CEOs Work on the Front Line To Improve Their Brand's Customer Experience
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CEOs Work on the Front Line To Improve Their Brand's Customer Experience

CEOs Work on the Front Line To Improve Their Brand's Customer Experience

With overall customer satisfaction in all industries dropping to 20-year lows—most likely caused by the Great Resignation—more and more CEOs have decided to spend time on the front lines to better educate themselves on what life is really like for customers and customer-facing employees.

What about you? Are you spending enough time experiencing your own customer experience?

Leaders go on customer journeys

Uber CEO Dara Khosrowshahi and Lyft CEO David Risher are spending time shuttling passengers. New Starbucks CEO Laxman Narasimhan is working as a barista each month. In 2022, DoorDash started requiring every employee, from engineers to CEO, to make food deliveries once a month. Khosrowshahi told the Wall Street Journal that his experience moonlighting as an Uber driver led him to “reevaluate every single assumption that we’ve made.” These leaders discovered that for the greatest understanding of customer expectations and their own customer support teams there is nothing like their own direct customer interaction.

Time in the trenches

According to a Pew Research Center survey, low pay, few opportunities for advancement, and disrespect on the job were the top reasons workers cited for quitting. For these reasons alone it is critical that senior leaders, as well as those corporate types who are removed from the day-to-day operations of the company, spend adequate time working alongside customer-facing employees.

Going this extra mile is the only way to gain the most thorough understanding of both sides of the user experience. It is an incredible learning tool to better understand what a day in the life of both your customers and employees looks like. You also see firsthand the frustration, pain points, and bottlenecks customers and employees are dealing with. It organically leads to quicker response times in resolving customer issues and, ultimately, to higher customer satisfaction scores.

A positive customer experience always begins with a positive experience for your customer service agents. But unless you have executive sponsorship (aka buy-in), nothing will change. Having executives working on the front lines often leads to changes that improve both the customer and employee experience. And employees who feel fully supported are inspired to keep customers happy.

Workers: leaders are out of touch

According to a survey from e-learning and HR publishing platform eLearning Industry, the majority of employees feel their bosses are out of touch with what they need and want. That’s not a shock when you learn that CEOs spend only 6% of their time with frontline employees on average. Who knows better what customers want? A person who spends 6% of their time with the customer, or an employee who spends 100% of their time with the customer?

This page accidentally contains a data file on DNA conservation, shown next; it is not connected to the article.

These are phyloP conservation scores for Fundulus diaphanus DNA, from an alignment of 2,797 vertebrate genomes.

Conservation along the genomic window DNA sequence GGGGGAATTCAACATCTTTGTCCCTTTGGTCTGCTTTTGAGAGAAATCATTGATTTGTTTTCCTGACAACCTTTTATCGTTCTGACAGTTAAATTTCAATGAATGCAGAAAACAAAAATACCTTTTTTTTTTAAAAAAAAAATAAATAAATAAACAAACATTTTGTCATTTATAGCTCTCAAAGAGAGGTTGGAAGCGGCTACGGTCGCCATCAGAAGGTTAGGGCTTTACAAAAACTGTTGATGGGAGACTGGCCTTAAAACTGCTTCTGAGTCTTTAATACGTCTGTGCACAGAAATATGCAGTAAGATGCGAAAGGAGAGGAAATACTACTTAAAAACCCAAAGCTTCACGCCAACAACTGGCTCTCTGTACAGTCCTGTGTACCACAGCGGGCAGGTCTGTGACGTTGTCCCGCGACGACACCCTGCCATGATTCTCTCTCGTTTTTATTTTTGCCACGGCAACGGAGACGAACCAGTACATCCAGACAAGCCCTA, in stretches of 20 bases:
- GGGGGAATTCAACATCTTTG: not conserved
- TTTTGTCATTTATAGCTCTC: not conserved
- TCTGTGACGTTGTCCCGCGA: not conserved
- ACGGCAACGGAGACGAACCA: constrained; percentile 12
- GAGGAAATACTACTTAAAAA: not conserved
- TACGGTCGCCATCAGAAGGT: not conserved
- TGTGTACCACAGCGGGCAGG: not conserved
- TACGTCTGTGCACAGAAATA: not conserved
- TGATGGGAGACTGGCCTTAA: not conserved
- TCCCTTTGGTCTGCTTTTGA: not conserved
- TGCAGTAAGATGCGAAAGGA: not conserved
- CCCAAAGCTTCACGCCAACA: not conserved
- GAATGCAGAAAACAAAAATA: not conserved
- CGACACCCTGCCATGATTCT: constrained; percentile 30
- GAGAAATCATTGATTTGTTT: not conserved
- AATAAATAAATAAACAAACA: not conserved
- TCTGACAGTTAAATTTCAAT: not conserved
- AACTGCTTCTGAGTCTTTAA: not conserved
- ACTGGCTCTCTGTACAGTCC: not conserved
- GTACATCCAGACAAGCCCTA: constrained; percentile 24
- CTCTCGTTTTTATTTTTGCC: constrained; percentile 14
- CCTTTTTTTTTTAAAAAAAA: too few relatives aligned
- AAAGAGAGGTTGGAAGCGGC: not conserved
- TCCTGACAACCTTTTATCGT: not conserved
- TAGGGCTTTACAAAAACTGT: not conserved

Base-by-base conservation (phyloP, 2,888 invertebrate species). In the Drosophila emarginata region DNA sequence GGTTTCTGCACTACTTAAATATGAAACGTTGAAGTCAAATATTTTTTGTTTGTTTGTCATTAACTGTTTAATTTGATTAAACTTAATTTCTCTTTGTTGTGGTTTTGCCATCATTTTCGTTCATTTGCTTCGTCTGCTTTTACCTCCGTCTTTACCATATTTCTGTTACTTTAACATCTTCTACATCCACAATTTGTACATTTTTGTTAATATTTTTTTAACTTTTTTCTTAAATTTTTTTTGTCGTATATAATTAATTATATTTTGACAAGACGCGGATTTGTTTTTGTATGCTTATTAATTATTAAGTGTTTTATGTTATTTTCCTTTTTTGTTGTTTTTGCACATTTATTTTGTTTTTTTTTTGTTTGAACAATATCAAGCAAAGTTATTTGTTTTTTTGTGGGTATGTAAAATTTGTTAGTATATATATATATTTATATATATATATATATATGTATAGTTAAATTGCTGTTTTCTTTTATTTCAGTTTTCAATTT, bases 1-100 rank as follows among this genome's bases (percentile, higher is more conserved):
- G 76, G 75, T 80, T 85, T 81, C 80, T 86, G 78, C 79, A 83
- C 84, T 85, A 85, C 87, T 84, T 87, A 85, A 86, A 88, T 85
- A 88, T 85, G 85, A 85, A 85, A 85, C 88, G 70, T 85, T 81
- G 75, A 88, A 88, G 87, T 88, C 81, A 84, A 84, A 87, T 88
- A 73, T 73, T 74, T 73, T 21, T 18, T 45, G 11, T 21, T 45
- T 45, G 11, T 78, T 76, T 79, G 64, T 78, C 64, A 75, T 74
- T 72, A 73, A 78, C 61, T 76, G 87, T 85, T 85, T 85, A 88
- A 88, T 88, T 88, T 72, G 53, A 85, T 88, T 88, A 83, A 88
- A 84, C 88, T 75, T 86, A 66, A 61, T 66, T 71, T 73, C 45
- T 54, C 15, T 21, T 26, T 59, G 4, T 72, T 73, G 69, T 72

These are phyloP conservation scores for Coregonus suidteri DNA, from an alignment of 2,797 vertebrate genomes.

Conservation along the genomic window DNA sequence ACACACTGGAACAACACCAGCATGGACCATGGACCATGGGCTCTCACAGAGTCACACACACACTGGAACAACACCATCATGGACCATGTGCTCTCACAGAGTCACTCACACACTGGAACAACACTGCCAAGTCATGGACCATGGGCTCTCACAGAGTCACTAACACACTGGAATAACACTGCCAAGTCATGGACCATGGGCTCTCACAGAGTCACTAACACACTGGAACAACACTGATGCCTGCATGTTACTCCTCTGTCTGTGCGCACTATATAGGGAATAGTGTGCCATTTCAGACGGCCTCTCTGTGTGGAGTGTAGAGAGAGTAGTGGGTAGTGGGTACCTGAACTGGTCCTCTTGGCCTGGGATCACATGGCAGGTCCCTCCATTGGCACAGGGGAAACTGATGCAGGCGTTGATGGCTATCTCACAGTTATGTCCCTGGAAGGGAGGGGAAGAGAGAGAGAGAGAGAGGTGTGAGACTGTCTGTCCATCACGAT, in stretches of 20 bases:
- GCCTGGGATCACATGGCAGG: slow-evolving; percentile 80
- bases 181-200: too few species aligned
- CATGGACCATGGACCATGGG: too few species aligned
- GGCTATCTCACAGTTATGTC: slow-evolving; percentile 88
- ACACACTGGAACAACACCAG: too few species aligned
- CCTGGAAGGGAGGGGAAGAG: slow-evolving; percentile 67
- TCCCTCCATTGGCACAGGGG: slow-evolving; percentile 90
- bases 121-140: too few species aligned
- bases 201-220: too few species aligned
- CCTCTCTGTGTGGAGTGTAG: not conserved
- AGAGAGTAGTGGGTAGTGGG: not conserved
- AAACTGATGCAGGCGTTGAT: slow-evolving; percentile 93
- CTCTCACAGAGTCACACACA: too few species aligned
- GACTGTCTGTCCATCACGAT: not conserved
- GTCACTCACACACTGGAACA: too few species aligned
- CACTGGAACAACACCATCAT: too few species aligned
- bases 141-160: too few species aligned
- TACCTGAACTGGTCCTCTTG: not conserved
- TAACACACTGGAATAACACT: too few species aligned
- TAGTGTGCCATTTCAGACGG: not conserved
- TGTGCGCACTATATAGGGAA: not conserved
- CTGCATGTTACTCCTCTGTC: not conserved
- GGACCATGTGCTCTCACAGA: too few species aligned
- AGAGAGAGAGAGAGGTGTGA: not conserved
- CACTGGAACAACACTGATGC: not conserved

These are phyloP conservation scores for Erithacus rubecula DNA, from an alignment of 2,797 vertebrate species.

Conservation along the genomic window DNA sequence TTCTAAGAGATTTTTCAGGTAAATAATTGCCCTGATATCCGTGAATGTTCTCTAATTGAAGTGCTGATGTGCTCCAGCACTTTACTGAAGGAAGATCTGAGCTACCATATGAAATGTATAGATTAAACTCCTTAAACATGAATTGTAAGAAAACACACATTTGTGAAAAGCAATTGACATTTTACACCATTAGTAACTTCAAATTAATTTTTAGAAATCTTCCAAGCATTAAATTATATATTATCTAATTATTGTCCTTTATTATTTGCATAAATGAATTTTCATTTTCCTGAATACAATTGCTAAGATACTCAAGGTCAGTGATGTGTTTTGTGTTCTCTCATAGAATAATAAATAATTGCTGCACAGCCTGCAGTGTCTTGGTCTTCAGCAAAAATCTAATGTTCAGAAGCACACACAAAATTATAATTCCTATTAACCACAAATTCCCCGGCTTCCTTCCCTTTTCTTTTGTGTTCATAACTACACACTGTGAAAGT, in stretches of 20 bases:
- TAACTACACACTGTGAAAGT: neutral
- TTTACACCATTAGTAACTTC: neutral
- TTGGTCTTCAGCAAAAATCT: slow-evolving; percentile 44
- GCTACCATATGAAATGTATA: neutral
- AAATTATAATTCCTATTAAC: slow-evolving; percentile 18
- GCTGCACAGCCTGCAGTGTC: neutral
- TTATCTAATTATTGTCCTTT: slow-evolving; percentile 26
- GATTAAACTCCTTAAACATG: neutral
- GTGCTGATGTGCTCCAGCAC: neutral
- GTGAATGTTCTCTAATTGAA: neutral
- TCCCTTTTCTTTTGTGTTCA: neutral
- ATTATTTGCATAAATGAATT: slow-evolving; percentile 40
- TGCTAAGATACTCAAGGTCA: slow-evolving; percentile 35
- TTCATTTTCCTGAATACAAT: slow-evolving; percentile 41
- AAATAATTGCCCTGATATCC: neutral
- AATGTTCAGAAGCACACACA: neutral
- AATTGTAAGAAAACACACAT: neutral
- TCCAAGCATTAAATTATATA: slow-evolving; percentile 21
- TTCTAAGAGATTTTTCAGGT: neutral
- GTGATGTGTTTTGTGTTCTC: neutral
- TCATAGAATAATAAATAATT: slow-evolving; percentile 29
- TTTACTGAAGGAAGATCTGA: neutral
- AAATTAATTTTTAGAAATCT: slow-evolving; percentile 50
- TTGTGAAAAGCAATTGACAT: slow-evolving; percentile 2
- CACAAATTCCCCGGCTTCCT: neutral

Spending time in customer-facing roles as a senior leader is no longer a luxury. It is vital to improving your customer experience and reducing employee turnover. When a CEO is present and willing to be in the trenches with their customer-facing employees—sleeves rolled up, elbow to elbow—it goes a long way toward improving employee engagement and retention.

Airbnb CEO as a host and guest

“To make a change, you have to touch the product, the policies, the service across all these different touch points,” says Brian Chesky, CEO of Airbnb. Chesky spent 6 months as a host and guest of his own business. “Last year, I started living in Airbnbs, and I stayed in like a dozen and a half over the course of 6 months,” Chesky told Fortune. He continued staying exclusively in Airbnbs for a year as the “ultimate guest” and started noticing how much the quality of the homes and experiences varied.

“You always want to work on something new, but when you have a service like ours, and so many people use it, it’s easy to forget what they actually want. You have to have their permission to do new things,” says Chesky. “A good lesson is: Fall back in love with your core business.” His embracing of the nitty-gritty meant making improvements while doing the less glamorous work; in his words, “being a glorified customer support agent.”

Final thoughts

Keep this in mind: Your primary customer is whomever you communicate with and who depends on the work you do.

Most businesses’ customer-facing employees have never been their customer, don’t know what it is like to be in their shoes across the entire customer journey, and have little empathy and compassion for how their own actions affect their customer. Yet all of these things are essential to customer relationship management, including the gaining and keeping of loyal customers.

As a result, today many of our consulting clients not only make a “Day in the Life” video for their external customers, they also make one for their internal customers to drive home this exact point. This dramatically increases employee engagement and builds a culture of empathy that, when built into your customer experience training, becomes the foundation of every world-class customer experience.

John DiJulius III, author of The Customer Service Revolution, is president of The DiJulius Group, a customer service consulting firm that works with companies such as Starbucks, Chick-fil-A, Ritz-Carlton, Nestle, PwC, Lexus, and many more. Contact him at 216-839-1430 or info@thedijuliusgroup.com.

Published: July 18th, 2023

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